In researching treadmill running, I’ve come across three items where there has been an attempt at quantifying what an effort is based on the treadmill speed and grade. The first was simple: For every 1 percent increase in grade, your effort was equal to 0.2 mph higher on the speed. So, for instance, if you were running at 8 mph and 1 percent grade, it would be equal to running at 8.2 mph at a zero percent grade. Pretty simple, and if I knew how this conclusion was reached, the more likely I would be to believe it.
The second is a very popular chart from the website HillRunner.com. I had actually referred a number of my athletes to this chart. However, the more I looked into it, the more I pondered how accurate it was, especially at faster speeds. After trying it out for a workout of my own, the more I thought that there was no way that I needed to put the grade that high to hit these paces. Again, I wish there was an explanation behind the theory that would help me better understand it.
Finally, there’s always Jack Daniels, the solution to any situation that calls for data or a strong drink. (Yes, that was a very bad joke. How many times do you think he’s heard that in his 82 years of life?) Anyway, I actually opened up a book and took a look at his charts. Now, I immediately noticed the following:
1. How much faster the equivalencies were compared to the Hill Runner charts
2. That he incorporated VO2 into the charts. (For your reference, this is tables 4.5 and 4.6 of the latest edition of Daniels’ Running Formula).
Why is this important? Because at any given speed and grade, we can calculate the VO2 cost, or how much oxygen is required to run at that speed and/or grade. So, after calculating the VO2 cost of a certain pace with no grade, you can then correlate and adjust the variables (speed and grade) to find what equal work is for whatever variables you plug in. Here’s what I mean:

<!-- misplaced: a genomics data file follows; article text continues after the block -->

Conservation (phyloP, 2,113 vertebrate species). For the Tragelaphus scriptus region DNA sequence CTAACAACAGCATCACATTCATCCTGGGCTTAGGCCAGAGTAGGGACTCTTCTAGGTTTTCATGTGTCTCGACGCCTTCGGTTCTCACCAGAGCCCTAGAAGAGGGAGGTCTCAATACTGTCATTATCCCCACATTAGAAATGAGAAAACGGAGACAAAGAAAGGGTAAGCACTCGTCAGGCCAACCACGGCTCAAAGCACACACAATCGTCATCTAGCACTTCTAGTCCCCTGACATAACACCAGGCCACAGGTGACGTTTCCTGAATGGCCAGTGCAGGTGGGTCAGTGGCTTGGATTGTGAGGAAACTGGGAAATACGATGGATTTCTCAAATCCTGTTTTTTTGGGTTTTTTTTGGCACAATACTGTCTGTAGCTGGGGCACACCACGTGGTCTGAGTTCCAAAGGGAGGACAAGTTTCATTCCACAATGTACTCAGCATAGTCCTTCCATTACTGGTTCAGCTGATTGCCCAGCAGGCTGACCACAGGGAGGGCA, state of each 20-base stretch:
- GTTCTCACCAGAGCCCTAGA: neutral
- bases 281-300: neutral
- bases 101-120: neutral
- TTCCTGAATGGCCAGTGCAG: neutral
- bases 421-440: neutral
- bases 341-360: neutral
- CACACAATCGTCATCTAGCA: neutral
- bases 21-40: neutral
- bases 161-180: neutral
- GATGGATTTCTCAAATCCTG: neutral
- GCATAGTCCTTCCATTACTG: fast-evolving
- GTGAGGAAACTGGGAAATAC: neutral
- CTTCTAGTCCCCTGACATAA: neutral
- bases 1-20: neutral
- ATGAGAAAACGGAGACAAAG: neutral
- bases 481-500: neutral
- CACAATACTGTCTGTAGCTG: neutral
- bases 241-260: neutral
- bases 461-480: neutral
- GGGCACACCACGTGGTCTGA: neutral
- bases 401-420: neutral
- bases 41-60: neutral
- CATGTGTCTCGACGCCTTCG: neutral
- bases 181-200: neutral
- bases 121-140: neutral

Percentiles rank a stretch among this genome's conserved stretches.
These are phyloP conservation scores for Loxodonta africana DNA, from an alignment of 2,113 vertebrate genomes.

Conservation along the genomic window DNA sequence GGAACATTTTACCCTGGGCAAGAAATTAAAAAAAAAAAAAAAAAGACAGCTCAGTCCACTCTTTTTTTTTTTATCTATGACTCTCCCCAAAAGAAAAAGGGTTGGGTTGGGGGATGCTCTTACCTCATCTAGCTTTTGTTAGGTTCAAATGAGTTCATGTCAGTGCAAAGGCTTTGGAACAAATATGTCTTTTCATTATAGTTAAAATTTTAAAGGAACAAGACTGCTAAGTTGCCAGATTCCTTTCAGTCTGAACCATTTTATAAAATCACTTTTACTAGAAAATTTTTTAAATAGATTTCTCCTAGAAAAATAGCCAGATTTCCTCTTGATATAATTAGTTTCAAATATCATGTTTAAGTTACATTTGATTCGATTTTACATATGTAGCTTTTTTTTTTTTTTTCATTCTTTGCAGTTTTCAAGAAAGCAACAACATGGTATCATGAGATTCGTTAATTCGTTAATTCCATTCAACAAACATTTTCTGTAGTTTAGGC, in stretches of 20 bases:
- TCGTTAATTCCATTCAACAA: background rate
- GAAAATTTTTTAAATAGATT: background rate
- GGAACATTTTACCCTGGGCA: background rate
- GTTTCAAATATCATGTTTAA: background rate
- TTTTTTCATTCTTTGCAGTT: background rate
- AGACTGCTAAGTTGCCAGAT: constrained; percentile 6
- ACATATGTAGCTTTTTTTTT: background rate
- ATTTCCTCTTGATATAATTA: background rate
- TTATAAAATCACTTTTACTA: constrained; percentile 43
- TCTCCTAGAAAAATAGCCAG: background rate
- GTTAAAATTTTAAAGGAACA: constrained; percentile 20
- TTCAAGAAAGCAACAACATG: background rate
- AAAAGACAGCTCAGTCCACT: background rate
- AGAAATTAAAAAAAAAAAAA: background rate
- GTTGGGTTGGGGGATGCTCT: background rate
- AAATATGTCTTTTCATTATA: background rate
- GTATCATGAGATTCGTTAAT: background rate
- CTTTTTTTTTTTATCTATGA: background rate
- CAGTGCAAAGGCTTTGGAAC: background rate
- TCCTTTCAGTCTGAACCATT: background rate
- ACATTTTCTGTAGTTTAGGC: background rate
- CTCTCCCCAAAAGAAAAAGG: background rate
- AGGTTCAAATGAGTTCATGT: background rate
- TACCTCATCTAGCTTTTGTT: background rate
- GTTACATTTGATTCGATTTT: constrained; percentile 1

The following is a formula for running from the American College of Sports Medicine:
VO2 (mL . kg-1 . min-1) = (0.2 . S) + (0.9 . S . G) + 3.5 mL. kg-1.min-1
S= speed in meters per minute
G = grade, expressed as a fraction
Without getting too technical, you can start by calculating what the VO2 cost is for any flat run by taking the mph and converting it to meters per minute (1 mph = 26.82240 m/min) and tossing that in for S. Then just replace G with a zero and run the numbers. You could then find the VO2 cost for the pace you’d like to hit by then either figuring out the actual speed you want to run (solving for G) or solve for S by putting in the max grade you want to run. The result is a good indicator of what kind of effort you are putting in on the treadmill, given your pace and incline.
So is this exact? Probably not. The only way it would truly be completely accurate is hooking yourself up to a metabolic cart for every run, and that’s no fun. However, if you are just trying to get the work in, this is a great way to be pretty darn close to where you need to be for the workout.
Going back to Daniels, I found a messageboard thread in which he contributed, stating that he looked at Boston Marathon splits and also did another study in which he found the ratio to be 12-15 seconds slower per 1 percent grade incline. One caveat here that wasn’t made crystal clear—it appeared he was talking about some pretty quick runners, because he referenced overground running of 5:00-6:00 minute-per-mile pace. I also found another reference from Tim Noakes, author of Lore of Running, that gave a number of 2.6 ml/kg/min (amount of oxygen) increase per 1 percent increase in grade. This then translated into a reduction in speed of around 0.65 kilometers per hour. So, comparing the numbers, Daniels and Noakes match up pretty well.